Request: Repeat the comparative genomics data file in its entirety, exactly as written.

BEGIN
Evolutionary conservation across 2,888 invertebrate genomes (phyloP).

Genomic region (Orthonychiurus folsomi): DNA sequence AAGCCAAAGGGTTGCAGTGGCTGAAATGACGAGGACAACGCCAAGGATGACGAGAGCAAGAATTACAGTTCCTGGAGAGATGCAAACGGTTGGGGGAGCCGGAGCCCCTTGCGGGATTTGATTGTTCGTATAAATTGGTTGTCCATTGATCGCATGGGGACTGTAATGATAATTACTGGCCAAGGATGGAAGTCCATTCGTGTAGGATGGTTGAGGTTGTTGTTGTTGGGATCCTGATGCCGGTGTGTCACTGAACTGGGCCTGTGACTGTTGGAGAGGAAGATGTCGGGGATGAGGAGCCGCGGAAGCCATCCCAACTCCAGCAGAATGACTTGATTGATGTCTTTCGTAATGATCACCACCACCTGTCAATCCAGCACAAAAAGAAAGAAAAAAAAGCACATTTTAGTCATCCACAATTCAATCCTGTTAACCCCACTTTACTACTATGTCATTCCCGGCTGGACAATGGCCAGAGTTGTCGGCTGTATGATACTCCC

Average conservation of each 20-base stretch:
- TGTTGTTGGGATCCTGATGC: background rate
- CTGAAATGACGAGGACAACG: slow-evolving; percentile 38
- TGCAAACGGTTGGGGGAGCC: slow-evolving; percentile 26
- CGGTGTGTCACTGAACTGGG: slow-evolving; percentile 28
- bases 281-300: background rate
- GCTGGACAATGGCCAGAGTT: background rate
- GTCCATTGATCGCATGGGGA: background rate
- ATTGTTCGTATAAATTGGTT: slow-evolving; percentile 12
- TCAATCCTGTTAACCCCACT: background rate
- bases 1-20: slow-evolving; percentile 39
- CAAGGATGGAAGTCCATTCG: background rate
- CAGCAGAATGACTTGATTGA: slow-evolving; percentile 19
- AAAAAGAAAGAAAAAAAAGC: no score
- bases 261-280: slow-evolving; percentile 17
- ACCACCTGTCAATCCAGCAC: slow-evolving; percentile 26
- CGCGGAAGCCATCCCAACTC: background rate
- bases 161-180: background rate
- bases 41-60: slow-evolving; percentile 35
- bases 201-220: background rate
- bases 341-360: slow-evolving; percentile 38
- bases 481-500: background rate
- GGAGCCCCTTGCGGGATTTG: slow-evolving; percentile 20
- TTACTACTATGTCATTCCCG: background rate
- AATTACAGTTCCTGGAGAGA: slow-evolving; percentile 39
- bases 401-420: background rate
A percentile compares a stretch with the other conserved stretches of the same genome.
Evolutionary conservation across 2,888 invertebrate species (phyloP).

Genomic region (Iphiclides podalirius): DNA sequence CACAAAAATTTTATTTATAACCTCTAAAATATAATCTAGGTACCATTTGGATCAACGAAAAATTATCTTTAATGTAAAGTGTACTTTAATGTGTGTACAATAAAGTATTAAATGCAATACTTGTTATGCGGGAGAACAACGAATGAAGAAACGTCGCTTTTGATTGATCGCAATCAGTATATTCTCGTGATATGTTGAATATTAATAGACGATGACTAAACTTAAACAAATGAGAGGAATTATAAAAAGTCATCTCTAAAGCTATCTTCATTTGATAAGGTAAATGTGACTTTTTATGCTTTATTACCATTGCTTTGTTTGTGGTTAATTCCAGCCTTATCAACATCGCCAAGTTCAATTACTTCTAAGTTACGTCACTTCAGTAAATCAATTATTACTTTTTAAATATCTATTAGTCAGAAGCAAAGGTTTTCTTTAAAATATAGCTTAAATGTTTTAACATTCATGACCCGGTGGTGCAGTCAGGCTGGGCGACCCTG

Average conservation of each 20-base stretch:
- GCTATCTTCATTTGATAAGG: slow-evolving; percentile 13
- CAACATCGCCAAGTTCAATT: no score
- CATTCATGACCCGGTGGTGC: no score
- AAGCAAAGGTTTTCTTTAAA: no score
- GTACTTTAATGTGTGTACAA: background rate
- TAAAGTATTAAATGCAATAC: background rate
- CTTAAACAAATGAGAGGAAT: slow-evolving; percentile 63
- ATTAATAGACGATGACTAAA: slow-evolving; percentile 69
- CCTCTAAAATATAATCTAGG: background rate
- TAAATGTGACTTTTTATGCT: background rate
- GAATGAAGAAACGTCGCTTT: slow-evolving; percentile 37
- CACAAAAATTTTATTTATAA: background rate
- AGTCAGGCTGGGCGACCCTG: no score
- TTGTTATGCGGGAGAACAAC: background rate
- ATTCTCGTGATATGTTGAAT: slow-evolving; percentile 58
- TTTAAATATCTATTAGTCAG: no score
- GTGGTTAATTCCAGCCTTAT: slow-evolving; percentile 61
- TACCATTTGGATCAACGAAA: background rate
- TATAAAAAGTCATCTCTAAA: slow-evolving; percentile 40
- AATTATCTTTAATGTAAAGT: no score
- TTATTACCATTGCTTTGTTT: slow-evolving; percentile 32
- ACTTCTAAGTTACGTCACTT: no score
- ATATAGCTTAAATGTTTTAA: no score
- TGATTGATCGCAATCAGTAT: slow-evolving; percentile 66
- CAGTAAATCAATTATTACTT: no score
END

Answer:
Evolutionary conservation across 2,888 invertebrate genomes (phyloP).

Genomic region (Orthonychiurus folsomi): DNA sequence AAGCCAAAGGGTTGCAGTGGCTGAAATGACGAGGACAACGCCAAGGATGACGAGAGCAAGAATTACAGTTCCTGGAGAGATGCAAACGGTTGGGGGAGCCGGAGCCCCTTGCGGGATTTGATTGTTCGTATAAATTGGTTGTCCATTGATCGCATGGGGACTGTAATGATAATTACTGGCCAAGGATGGAAGTCCATTCGTGTAGGATGGTTGAGGTTGTTGTTGTTGGGATCCTGATGCCGGTGTGTCACTGAACTGGGCCTGTGACTGTTGGAGAGGAAGATGTCGGGGATGAGGAGCCGCGGAAGCCATCCCAACTCCAGCAGAATGACTTGATTGATGTCTTTCGTAATGATCACCACCACCTGTCAATCCAGCACAAAAAGAAAGAAAAAAAAGCACATTTTAGTCATCCACAATTCAATCCTGTTAACCCCACTTTACTACTATGTCATTCCCGGCTGGACAATGGCCAGAGTTGTCGGCTGTATGATACTCCC

Average conservation of each 20-base stretch:
- TGTTGTTGGGATCCTGATGC: background rate
- CTGAAATGACGAGGACAACG: slow-evolving; percentile 38
- TGCAAACGGTTGGGGGAGCC: slow-evolving; percentile 26
- CGGTGTGTCACTGAACTGGG: slow-evolving; percentile 28
- bases 281-300: background rate
- GCTGGACAATGGCCAGAGTT: background rate
- GTCCATTGATCGCATGGGGA: background rate
- ATTGTTCGTATAAATTGGTT: slow-evolving; percentile 12
- TCAATCCTGTTAACCCCACT: background rate
- bases 1-20: slow-evolving; percentile 39
- CAAGGATGGAAGTCCATTCG: background rate
- CAGCAGAATGACTTGATTGA: slow-evolving; percentile 19
- AAAAAGAAAGAAAAAAAAGC: no score
- bases 261-280: slow-evolving; percentile 17
- ACCACCTGTCAATCCAGCAC: slow-evolving; percentile 26
- CGCGGAAGCCATCCCAACTC: background rate
- bases 161-180: background rate
- bases 41-60: slow-evolving; percentile 35
- bases 201-220: background rate
- bases 341-360: slow-evolving; percentile 38
- bases 481-500: background rate
- GGAGCCCCTTGCGGGATTTG: slow-evolving; percentile 20
- TTACTACTATGTCATTCCCG: background rate
- AATTACAGTTCCTGGAGAGA: slow-evolving; percentile 39
- bases 401-420: background rate
A percentile compares a stretch with the other conserved stretches of the same genome.
Evolutionary conservation across 2,888 invertebrate species (phyloP).

Genomic region (Iphiclides podalirius): DNA sequence CACAAAAATTTTATTTATAACCTCTAAAATATAATCTAGGTACCATTTGGATCAACGAAAAATTATCTTTAATGTAAAGTGTACTTTAATGTGTGTACAATAAAGTATTAAATGCAATACTTGTTATGCGGGAGAACAACGAATGAAGAAACGTCGCTTTTGATTGATCGCAATCAGTATATTCTCGTGATATGTTGAATATTAATAGACGATGACTAAACTTAAACAAATGAGAGGAATTATAAAAAGTCATCTCTAAAGCTATCTTCATTTGATAAGGTAAATGTGACTTTTTATGCTTTATTACCATTGCTTTGTTTGTGGTTAATTCCAGCCTTATCAACATCGCCAAGTTCAATTACTTCTAAGTTACGTCACTTCAGTAAATCAATTATTACTTTTTAAATATCTATTAGTCAGAAGCAAAGGTTTTCTTTAAAATATAGCTTAAATGTTTTAACATTCATGACCCGGTGGTGCAGTCAGGCTGGGCGACCCTG

Average conservation of each 20-base stretch:
- GCTATCTTCATTTGATAAGG: slow-evolving; percentile 13
- CAACATCGCCAAGTTCAATT: no score
- CATTCATGACCCGGTGGTGC: no score
- AAGCAAAGGTTTTCTTTAAA: no score
- GTACTTTAATGTGTGTACAA: background rate
- TAAAGTATTAAATGCAATAC: background rate
- CTTAAACAAATGAGAGGAAT: slow-evolving; percentile 63
- ATTAATAGACGATGACTAAA: slow-evolving; percentile 69
- CCTCTAAAATATAATCTAGG: background rate
- TAAATGTGACTTTTTATGCT: background rate
- GAATGAAGAAACGTCGCTTT: slow-evolving; percentile 37
- CACAAAAATTTTATTTATAA: background rate
- AGTCAGGCTGGGCGACCCTG: no score
- TTGTTATGCGGGAGAACAAC: background rate
- ATTCTCGTGATATGTTGAAT: slow-evolving; percentile 58
- TTTAAATATCTATTAGTCAG: no score
- GTGGTTAATTCCAGCCTTAT: slow-evolving; percentile 61
- TACCATTTGGATCAACGAAA: background rate
- TATAAAAAGTCATCTCTAAA: slow-evolving; percentile 40
- AATTATCTTTAATGTAAAGT: no score
- TTATTACCATTGCTTTGTTT: slow-evolving; percentile 32
- ACTTCTAAGTTACGTCACTT: no score
- ATATAGCTTAAATGTTTTAA: no score
- TGATTGATCGCAATCAGTAT: slow-evolving; percentile 66
- CAGTAAATCAATTATTACTT: no score